The Beach House. 2020.
Directed by Jeffrey A. Brown.
Starring Liana Liberato, Noah Le Gros, Jake Weber, and Maryann Nagel.
A romantic getaway for two troubled college sweethearts turns into a struggle for survival when unexpected guests – and the surrounding environment – exhibit signs of a mysterious infection.
In a year that’s seen stealth H.P. Lovecraft inspirations (Underwater) and straightforward Lovecraftian adaptations (Color Out Of Space), Jeffrey A. Brown’s The Beach House is a surprise addition to 2020’s undercover Lovecraft movement. It’s environmental horror united with a walk through Pandora’s Lite-Brite forest that goes all The Mist or The Fog or Demon Wind (take your pick of evil smog flicks). Intrigue exists on a basic level of intellectually stimulating genre prodding, something like Sea Fever, but lacks an ending that could have sealed the film’s inevitable fate with greater staying power. As is, it washes away into the frothiness of crashing wakes, but something is missing from a third act that loses momentum instead of churns a furious speed.
Young lovers Randall (Noah Le Gros) and Emily (Liana Liberato) sneak away to the boy’s family vacation house on a sandy stretch of coastal paradise. Too bad Randall didn’t ask permission, because other occupants are staying there as well. Old friends-of-parents Mitch (Jake Weber) and Jane (Maryann Nagel) complete the unlikely foursome after a scheduling double-up, but everyone agrees to be each other’s company. It’s a vacation, after all! One that turns into a fight for survival when bioluminescent glows reflect off the water, bringing a thick fog that rolls in, which may or may not be something far worse.
It’s in these Lovecraftian glimpses of neon-noxious gardens and slimy creature-influenced effects that The Beach House indeed impresses. Emily’s ambitions to study Astrobiology on a graduate-level introduce the script’s thoughts on evolutionary fragility. Oceanic waters are promoted as submerged planets yet to be discovered, where, as Emily puts it, “Organisms adapt to extreme environments and chemistry becomes biology.” We think we’re in control of Earth (the hubris), and yet there’s so much left undiscovered 20,000 leagues below surface waves. Brown is in awe of unknown wonders and wields these ambiguous questions with a tempest’s fury once unidentifiable objects start washing ashore. Cinematography proficient in hazy kaleidoscope disorientation and stoner-rave color pops only accentuates these “oohs” and “aahs.”
What’s going to throw audiences (into “love” or “hate” territory) is how The Beach House contains narrative storytelling. Brown keeps a central focus on Emily, Randall, Mitch, and Jane. He tells a story about unfathomable horrors that are so beyond our comprehension…they aren’t really shown. Humanity, as we know it, falls victim to molecular and elemental combustion that creates some apocalypse, but we’re only ever shown a small Nantucket-neat hideaway town that’s mostly vacated. Thus removing more expansive questions about how far-reaching the phenomenon could be, opting for horrors nestled deep inside your brain that aren’t of the visceral, in-your-face variety. In ways, Brown’s third act feels a bit incomplete. Dipping its toe into the shallows when it should be diving head-first into the deep end.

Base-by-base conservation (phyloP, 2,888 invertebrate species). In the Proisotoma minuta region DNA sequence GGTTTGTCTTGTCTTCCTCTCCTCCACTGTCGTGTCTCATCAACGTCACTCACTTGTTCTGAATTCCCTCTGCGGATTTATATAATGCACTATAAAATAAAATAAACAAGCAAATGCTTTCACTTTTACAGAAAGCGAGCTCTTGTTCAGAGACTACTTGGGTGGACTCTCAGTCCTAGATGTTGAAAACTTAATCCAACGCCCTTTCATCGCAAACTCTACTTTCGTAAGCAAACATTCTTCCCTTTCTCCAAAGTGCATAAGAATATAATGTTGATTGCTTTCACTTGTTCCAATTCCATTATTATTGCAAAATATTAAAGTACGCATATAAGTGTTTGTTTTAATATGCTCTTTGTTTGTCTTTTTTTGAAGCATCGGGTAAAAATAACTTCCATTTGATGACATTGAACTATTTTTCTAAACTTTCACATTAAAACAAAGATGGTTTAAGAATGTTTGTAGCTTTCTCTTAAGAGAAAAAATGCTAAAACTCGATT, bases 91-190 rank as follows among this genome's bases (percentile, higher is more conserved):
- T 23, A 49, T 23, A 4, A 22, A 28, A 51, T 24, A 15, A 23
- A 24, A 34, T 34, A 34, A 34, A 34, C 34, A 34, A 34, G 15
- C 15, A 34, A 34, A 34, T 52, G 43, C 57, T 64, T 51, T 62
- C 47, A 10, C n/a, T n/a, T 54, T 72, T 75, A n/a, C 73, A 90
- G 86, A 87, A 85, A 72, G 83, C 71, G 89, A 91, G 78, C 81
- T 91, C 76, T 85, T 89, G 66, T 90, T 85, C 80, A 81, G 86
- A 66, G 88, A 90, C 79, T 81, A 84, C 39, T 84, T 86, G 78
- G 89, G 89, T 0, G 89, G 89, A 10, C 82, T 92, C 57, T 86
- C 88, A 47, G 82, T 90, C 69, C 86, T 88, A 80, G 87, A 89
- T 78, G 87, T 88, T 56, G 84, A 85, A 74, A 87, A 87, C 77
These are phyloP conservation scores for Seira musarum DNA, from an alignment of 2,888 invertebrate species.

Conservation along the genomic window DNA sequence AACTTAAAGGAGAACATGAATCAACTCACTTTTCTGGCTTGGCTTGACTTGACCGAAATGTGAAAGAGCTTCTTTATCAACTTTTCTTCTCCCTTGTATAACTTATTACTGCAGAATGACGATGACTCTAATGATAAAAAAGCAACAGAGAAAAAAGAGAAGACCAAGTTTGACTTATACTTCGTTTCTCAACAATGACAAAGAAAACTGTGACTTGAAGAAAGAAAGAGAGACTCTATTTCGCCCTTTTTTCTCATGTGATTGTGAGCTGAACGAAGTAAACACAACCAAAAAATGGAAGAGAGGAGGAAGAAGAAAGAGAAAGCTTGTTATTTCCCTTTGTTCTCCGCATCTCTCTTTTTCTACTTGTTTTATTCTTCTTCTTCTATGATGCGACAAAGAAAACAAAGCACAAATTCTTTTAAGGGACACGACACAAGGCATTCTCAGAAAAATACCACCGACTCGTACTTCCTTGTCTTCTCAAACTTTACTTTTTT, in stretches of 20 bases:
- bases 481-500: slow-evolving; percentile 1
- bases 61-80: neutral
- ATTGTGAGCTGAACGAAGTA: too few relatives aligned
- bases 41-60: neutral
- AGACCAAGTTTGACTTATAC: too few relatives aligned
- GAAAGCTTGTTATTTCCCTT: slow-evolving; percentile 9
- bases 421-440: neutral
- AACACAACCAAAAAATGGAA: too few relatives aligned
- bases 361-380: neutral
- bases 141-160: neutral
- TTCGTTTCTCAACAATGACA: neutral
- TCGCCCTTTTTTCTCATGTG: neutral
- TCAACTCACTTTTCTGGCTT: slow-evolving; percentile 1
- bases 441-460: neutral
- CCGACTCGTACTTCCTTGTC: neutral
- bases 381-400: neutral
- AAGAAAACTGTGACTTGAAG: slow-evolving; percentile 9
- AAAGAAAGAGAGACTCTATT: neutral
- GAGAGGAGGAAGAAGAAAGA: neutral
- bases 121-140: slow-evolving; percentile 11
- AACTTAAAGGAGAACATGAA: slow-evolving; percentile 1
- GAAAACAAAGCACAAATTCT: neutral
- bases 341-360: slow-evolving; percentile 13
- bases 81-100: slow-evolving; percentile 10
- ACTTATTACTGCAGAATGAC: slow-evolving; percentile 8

My confliction continues because I rather enjoy seeing Liana Liberato take control as Emily, the woman-of-research “final girl” whose boyfriend is the one weighed down by an alien affliction. Randall’s only contribution besides nudging his girlfriend out of further studies is getting everyone high with dosed chocolate, which blurs their senses when “the fog” first blankets bungalows. Emily is the one who pieces clues together, has to perform parasite removal surgery, and carries Randall around once “infected” hosts start foaming at the mouth (Jane, for one). It suits Liberato, and I’d love to see her take more heroine genre roles as a capable, take-no-shit protagonist who smartens while others devolve. Also, again, that parasite removal cut-out sequence. The Beach House gets credit for its practical effects, especially when they’re wormy or crustacean-creepy as bottom-dwellers may surface (and yes, THAT basement shot).
With The Beach House, you’re not getting any of the outright action of Underwater. Nor a continual drenching of Lovecraftian style that grows wilder and thornier as cosmic overtones take control like in Color Out Of Space. The Beach House, in conclusion, feels like a short story that expands into feature-length fulfillment, but the elongation opens no new doors. It’s a getaway thriller that’ll surely impress eco-horror ponderers who adore being “left on read,” but will frustrate those hoping for more interaction once the outbreak aspects start unleashing panic. Jeffrey A. Brown’s inquisitive filmmaking style will earn its rightful fans and is sound enough to show ample promise, but there’s divisiveness his getaway-gone-goopy can’t escape.
Flickering Myth Rating – Film: ★ ★ ★ / Movie: ★ ★
Matt spends his after-work hours posting nonsense on the internet instead of sleeping like a normal human. He seems like a pretty cool guy, but don’t feed him after midnight just to be safe (beers are allowed/encouraged). Follow him on Twitter/Instagram/Letterboxd (@DoNatoBomb).